Troy Springer with Hitachi wheel loader with a tree boomSteve Tuton, salesman for Great Southern Equipment, first met Springer thanks to a shared hobby: racing Mazda Miata sports cars.

“I quickly determined his business overlapped with mine and that he could be an occasional user of some of our equipment,” Tuton says.
“Kawasaki didn’t have the small loaders back then, but when the Hitachi loaders became available, I made sure he knew about them.”

The relationship turned out to be mutually beneficial. “Troy introduced me to many other members of our native plant societies, including owners of tree nurseries and landscape tree installers,” Tuton says. As a result, Great Southern Equipment started exhibiting in the local shows for these landscapers and tree growers, he says.

Great Southern Equipment doesn’t do a lot of short-term rentals, but when the machines are available and the customer is known to take care of the equipment, Tuton says they are happy to help. Business owners like Springer will often arrange their schedules so they can do multiple jobs in consecutive days and rent the machine for a whole week to get the most out of it, he says.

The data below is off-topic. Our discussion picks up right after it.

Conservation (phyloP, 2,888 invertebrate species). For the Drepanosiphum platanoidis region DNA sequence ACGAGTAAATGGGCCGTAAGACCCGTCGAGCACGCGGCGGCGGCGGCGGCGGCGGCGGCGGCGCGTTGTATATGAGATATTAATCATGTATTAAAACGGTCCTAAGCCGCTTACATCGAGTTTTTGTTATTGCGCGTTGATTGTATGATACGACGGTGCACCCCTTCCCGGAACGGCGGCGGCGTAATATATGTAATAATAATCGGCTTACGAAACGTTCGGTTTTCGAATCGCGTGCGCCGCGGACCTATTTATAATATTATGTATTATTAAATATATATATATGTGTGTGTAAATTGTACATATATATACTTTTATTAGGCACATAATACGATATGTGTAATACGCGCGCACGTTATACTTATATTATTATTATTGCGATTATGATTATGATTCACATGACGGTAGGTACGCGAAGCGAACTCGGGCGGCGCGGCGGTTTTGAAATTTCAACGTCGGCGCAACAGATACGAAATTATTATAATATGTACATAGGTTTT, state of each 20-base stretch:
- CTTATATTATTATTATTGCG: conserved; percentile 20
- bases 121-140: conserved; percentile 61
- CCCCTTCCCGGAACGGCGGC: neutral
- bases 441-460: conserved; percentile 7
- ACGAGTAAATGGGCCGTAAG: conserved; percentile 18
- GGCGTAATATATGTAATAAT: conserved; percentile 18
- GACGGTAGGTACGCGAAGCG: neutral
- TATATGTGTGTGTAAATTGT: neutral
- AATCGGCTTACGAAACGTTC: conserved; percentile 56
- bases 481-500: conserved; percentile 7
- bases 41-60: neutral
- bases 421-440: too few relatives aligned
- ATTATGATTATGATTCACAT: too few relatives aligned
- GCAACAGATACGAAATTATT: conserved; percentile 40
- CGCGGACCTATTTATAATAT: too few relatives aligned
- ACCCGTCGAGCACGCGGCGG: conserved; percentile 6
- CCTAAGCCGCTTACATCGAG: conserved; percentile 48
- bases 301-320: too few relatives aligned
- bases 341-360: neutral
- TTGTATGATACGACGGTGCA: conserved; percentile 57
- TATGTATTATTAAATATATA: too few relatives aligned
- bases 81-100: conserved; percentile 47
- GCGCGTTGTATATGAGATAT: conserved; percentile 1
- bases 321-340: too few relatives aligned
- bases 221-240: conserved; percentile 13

“None of the small operators are unimportant to us,” Tuton says. “They all matter. Many companies that were smaller when I started 20 years ago are good-sized companies now. If you spend the time to understand their needs and take care of them, they will keep doing business with you as they grow.”

The old Florida look

Springer’s passion for landscaping and native plants is infectious. “I struggled with this business for years because I had this dream of doing something really good for this state, but we’re just now starting to make an impact,” he says. “Ten or 15 years ago, people thought I was crazy to be planting pine trees and palmettos and putting wildflowers in your yard. But they don’t think it’s crazy anymore. It’s amazing how it has exploded in popularity. Our sales have grown significantly.” A recent photo posted on the company’s Facebook page got nearly 1,750 likes, he says.